Renowned shortseller Jim Chanos’ funds made almost $100 million by shorting German payments company Wirecard ahead of its collapse. The company filed for bankruptcy after a five-year Financial Times investigation into its accounting practices.
A giant in the global hedge fund industry, Chanos is president and founder of New York-based Kynikos Associates, named after the ancient Greek word for “cynic”. His pitch is that he can identify corporate disasters-in-the-making, Harriet Agnew wrote for Financial Times. His 20 employees manage $1.5 billion in assets. Chanos also teaches a course on the history of financial fraud dating back to the 17th century (“how to detect it, not how to commit it”) at his alma mater, Yale University. And this right now is “the golden age of fraud”, Chanos told FT.
But Chanos predicts that “trouble is coming,” possibly in the form of regulations and higher taxes. In the current environment, Chanos said corporate wrongdoers can get away with fraud for a long time, exacerbated by lax oversight.
Short sellers such as Chanos look for overvalued companies. They borrow shares and then sell them, hoping to buy them back later for less. Short sellers “are profiting when others are losing money”, Chanos told Agnew, and this makes some people uncomfortable.
Chanos is on the finance committee of U.S. presidential hopeful Joe Biden, who supports a new California law to strengthen legal protections for workers in the gig economy, such as Uber drivers. Biden has said he will raise corporate tax rates to 28 percent.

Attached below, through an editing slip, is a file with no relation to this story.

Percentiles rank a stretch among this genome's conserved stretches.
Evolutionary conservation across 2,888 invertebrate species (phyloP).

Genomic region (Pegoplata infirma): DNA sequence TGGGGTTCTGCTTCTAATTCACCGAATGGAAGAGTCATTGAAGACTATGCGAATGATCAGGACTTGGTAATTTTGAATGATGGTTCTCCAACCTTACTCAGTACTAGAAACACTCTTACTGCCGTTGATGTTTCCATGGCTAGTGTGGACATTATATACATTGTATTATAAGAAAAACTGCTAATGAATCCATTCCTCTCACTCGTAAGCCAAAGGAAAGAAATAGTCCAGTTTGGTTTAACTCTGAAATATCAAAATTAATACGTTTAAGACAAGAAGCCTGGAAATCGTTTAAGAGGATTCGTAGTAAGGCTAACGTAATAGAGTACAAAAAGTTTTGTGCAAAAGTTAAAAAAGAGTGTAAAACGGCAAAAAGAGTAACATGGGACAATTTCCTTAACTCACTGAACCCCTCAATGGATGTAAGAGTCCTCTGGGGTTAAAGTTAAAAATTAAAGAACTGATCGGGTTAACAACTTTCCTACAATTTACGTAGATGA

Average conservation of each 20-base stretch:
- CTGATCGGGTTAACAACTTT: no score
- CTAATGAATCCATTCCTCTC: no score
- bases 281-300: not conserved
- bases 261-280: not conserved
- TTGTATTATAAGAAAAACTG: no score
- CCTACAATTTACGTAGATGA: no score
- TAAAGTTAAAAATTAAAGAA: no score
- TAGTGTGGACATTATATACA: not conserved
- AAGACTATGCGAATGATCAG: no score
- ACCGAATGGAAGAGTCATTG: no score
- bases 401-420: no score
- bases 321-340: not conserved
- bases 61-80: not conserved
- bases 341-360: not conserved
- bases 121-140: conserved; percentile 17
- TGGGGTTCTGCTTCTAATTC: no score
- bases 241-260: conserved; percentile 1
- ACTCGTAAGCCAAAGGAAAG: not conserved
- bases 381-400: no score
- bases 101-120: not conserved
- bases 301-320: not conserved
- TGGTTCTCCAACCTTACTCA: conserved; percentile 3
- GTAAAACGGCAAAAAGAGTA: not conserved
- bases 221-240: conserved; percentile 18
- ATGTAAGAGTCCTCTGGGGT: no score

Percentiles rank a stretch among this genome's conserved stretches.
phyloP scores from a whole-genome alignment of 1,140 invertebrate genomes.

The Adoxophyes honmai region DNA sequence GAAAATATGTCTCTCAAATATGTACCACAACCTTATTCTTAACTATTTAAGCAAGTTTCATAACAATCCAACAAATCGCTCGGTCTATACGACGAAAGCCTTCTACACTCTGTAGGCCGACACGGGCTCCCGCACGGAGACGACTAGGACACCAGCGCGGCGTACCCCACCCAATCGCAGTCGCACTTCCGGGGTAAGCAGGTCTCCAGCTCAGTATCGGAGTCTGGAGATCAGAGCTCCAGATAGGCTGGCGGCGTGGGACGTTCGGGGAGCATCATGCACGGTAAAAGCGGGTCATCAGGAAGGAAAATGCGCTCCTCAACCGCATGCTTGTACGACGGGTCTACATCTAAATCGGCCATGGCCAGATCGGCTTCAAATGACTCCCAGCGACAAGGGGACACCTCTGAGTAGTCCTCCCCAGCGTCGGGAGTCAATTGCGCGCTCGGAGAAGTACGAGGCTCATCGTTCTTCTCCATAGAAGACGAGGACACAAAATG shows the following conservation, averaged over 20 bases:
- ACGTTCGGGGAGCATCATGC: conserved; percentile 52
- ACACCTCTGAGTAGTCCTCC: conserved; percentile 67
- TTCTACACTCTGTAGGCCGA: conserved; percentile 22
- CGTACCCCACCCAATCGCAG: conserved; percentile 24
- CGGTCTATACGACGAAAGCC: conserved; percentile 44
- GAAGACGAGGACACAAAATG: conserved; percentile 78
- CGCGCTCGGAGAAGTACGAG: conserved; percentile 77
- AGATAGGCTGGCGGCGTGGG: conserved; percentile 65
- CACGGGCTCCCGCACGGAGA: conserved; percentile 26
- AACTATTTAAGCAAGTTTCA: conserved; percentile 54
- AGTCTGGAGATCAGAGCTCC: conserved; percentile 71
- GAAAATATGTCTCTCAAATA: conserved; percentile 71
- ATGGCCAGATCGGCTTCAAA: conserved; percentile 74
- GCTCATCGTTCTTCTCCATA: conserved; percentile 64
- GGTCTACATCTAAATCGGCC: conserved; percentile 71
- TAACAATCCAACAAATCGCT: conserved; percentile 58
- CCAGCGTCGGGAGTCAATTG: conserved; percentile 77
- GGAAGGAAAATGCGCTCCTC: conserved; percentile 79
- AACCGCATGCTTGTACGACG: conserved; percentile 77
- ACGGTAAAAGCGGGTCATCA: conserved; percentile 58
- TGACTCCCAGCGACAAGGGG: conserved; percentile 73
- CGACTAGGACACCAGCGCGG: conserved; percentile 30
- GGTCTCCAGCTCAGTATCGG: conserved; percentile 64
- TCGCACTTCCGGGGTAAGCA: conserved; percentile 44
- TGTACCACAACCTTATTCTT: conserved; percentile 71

“Political risk is one of the reasons that Chanos is shorting gig economy companies such as ride-hailing apps Uber and Lyft and online food-delivery platforms Grubhub and Just Eat Takeaway,” Financial Times reported. “Not only are they losing money, but he believes that there is going to be a greater political focus on low-wage workers, which poses an existential threat to their business models.”
Chanos says his mission is to understand a company’s business model and then determine if its financial statements reflect it. “Certain themes crop up time and again in his hunt for short positions: technological obsolescence, consumer fads, single-product companies, growth via acquisitions and accounting games,” Agnew reported. “Notably he looks for ‘legal fraud’ — where companies adhere to the accounting rules and regulations but there’s still an ‘intent to deceive.'”
Chanos predicted the 2007 downfall of U.S. energy giant Enron almost seven years before it happened, and made a fortune from its demise.
Enron epitomized “intent to deceive,” Chanos said. He saw that the company was using “aggressive accounting to front-load profits and hide debt in its subsidiaries,” Agnew reported.
Other famous financial frauds that Chanos helped expose include Baldwin-United and Drexel Burnham.
Chanos also bet for the past five years against Tesla, which recently bypassed Toyota as the most valuable carmaker in the world. Chanos still maintains he’s got a winner on his hands, Marketwatch reported.
Tesla “burnishes its results through aggressive accounting,” Chanos said. He described it as having “a culture of deception” because it is selling self-driving to consumers, which as yet “doesn’t exist”.
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Kynikos Capital Partners has delivered an average 22-percent gain per year for the past 35 years, doubling the return on the S&P 500, , according to FT.
Investment guru Ed Yardeni, president of Yardeni Research, said the seemingly endless surging stock market is due for a pullback. Investors might be “delusional” to think the party will last forever, he told CNBC.
For those who may see glamour in a career in short selling, Chanos has these words:
“Short-sellers put up with weeks and months of misery, and you feel good for hours and days.”
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